Last night former President Clinton knocked his speech out of the park. President Clinton was able to communicate to both delegates and the American people about the progress that the economy has made and will make. President Clinton stated loudly “neither he nor any of his predecessors could have fixed the mess that the economy was in within the four years that President Obama has been in office.” It was clear that President Clinton was in rare form as he was able to touch on all the issues that were key to the swing state voters. President Clinton said repeatedly that when President Obama took office he inherited an economic climate that was losing over seven hundred thousand jobs each month. President Clinton went on to say that President Obama was able to put a bandage on that bleeding of job loss and has put together a streak of months with positive job creation. Nevertheless, the second night of the convention was much like the first with President Clinton hammering home the need for change in the way the middle class is treated. Bill Clinton stated that the economy is developed through the middle out not the top down. President Clinton championed the middle class and stated the middle class needed the tax break more than the wealthy. President Clinton then restated an astonishing fact “Who’s right?” Well, since 1961, the Republicans have held the White House 28 years, the Democrats 24. In those 52 years, our economy produced 66 million private sector jobs. What’s the jobs score? Republicans 24 million, Democrats 42 million!” The theme of the night, and for the convention for that matter, was to outline ways to grow the middle class, which has been shrinking for the last 30 years. President Clinton outlined President Obama’s plan of increasing spending in infrastructure and education. President Clinton also said President Obama has encouraged college education when others have called it snobbish. President Clinton’s speech was one of the greatest he has delivered since leaving the office of the presidency. He emphasized the middle class and was able to make the face of the Democratic Party the face of the middle class. President Bill Clinton said it best “ We Democrats think the country works better with a strong middle class, real opportunities for poor people to work their way into it and a relentless focus on the future, with business and government working together to promote growth and broadly shared prosperity. We think ‘we’re all in this together’ is a better philosophy than ‘you’re on your own.’” It is clear that the middle class is the focus of the convention and the campaign for presidency. As James Carville has famously said,“ It’s the Middle Class, Stupid!”
John Stewart taped The Daily Show at ImaginOn tonight. Taping began at 6 pm but apparently, some people were in line at 8 am! Yes, 8 am. Staff handed out tickets just after 2 pm, and by then there were multiple lines of people waiting for a chance to see Mr. Stewart and the production.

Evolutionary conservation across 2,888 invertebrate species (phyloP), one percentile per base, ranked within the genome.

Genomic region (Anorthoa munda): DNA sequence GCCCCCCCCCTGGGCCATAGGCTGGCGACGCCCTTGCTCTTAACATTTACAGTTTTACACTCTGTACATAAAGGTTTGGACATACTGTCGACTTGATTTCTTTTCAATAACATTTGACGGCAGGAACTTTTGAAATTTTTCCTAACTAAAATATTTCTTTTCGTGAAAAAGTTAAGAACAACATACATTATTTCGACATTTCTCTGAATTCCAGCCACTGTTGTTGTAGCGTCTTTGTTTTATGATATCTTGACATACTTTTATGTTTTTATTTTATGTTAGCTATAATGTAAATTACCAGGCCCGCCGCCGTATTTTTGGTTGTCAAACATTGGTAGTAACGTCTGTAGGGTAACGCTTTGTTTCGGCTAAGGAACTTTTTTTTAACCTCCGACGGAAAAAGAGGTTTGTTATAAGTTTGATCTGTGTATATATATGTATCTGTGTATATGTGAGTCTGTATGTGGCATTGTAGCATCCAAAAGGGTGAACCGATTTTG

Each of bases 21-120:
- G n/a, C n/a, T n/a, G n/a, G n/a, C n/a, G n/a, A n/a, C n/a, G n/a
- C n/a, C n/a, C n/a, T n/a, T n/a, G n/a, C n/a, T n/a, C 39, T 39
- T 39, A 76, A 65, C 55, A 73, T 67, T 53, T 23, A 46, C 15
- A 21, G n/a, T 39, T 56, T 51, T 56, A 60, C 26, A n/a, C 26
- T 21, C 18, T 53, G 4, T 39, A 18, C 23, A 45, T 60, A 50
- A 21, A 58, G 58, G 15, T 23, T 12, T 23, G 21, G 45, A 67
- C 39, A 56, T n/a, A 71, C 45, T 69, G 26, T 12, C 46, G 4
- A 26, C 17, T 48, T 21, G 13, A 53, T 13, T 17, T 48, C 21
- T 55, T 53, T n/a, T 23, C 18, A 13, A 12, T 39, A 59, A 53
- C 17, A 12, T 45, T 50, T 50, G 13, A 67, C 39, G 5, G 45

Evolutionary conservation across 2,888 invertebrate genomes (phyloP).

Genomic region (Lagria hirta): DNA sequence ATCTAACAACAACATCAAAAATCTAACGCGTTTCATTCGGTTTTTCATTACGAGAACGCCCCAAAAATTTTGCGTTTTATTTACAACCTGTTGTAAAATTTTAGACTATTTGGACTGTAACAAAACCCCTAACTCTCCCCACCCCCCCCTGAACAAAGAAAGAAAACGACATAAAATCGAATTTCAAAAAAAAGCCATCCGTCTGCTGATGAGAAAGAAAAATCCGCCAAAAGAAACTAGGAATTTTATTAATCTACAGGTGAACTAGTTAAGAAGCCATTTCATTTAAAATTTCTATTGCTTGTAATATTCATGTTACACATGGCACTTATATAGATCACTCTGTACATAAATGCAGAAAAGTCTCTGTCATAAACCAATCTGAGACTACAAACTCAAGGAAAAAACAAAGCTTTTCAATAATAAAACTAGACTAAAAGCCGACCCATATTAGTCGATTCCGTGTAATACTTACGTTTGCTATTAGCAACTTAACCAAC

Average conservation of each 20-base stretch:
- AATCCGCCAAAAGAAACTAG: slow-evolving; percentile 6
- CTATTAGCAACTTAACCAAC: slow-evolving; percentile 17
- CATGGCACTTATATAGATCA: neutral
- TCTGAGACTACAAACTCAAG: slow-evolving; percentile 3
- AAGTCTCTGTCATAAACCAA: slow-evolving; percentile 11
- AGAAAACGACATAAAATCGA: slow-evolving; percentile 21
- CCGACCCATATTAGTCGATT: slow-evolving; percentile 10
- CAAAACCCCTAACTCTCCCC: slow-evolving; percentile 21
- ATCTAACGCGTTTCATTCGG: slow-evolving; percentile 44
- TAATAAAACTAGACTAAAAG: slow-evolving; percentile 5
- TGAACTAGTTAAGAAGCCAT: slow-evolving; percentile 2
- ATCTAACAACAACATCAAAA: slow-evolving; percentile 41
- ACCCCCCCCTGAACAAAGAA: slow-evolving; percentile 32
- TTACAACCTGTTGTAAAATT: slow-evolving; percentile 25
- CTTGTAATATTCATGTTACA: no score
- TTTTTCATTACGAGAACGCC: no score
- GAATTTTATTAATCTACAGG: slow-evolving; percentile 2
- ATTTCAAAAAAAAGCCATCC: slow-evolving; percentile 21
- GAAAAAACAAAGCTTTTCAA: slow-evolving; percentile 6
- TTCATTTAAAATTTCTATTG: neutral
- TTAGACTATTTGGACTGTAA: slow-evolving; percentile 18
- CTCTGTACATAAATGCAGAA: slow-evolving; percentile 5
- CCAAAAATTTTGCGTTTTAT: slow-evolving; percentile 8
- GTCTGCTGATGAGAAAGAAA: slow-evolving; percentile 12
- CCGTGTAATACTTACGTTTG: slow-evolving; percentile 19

It was well worth the wait. Before the show John entertained questions from the audience. His political correspondents “complained” about how tight the security in the area is, in their feature at the top of the show. John’s special guest of the night was Senator Kirsten Gillibrand (D-NY). Senator Gillibrand put out a call to women to “get off of the sidelines and into the game.” She argued that if more women were in Congress, Congress could focus on crafting solutions to America’s problems rather than engaging in partisan bickering. John was not convinced!
As usual, John took a not so funny subject-politics-and made it entertaining yet informative.
Day three of the DNC…check.
Well, as expected First Lady Michelle Obama and Mayor Castro brought down the house last night with their speeches. First Lady Obama was able to show a contrast between her husband, President, Obama, and his political counter part Governor Romney. Mrs. Obama explained how she and President Obama grew up. Within the stories that she reflected last night she explained how their families worked extremely hard every day to ensure that they would have a better chance at success. One of the most forceful lines of the speech she gave was when she said “ when you’ve worked hard, and done well, and walked through that doorway of opportunity…you do not slam it shut behind you…you reach back, and you give other folks the same chances that helped you succeed.” This line exemplifies the shift in the Democratic Platform in the sense that it seems to be shifting towards building a stronger and bigger middle class. Mayor Castro nailed his speech last night as well when he talked about his life as a grandson of a Hispanic immigrant who worked as a housekeeper just to insure that her child would have a better life. His most touching line last night rang loud when he said “ My grandmother didn’t live to see us begin our lives in public service. But she probably would have thought it extraordinary that just two generations after she arrived in San Antonio, one grandson would be the mayor and the other would be on his way to be a U.S. Congress man.” Another line of his speech that elicited a loud cheer was “My grandmother never owned a house. She cleaned other people’s houses so she could afford to rent her own. But she saw her daughter become the first in her family to graduate from college. And my mother fought hard for civil rights so that instead of a mop, I could hold this microphone.” Mayor Castro’s words showed the true American dream how each generation hopes for a better life for the next and with the door left open for these opportunities to prosper and advance, this American Dream will survive!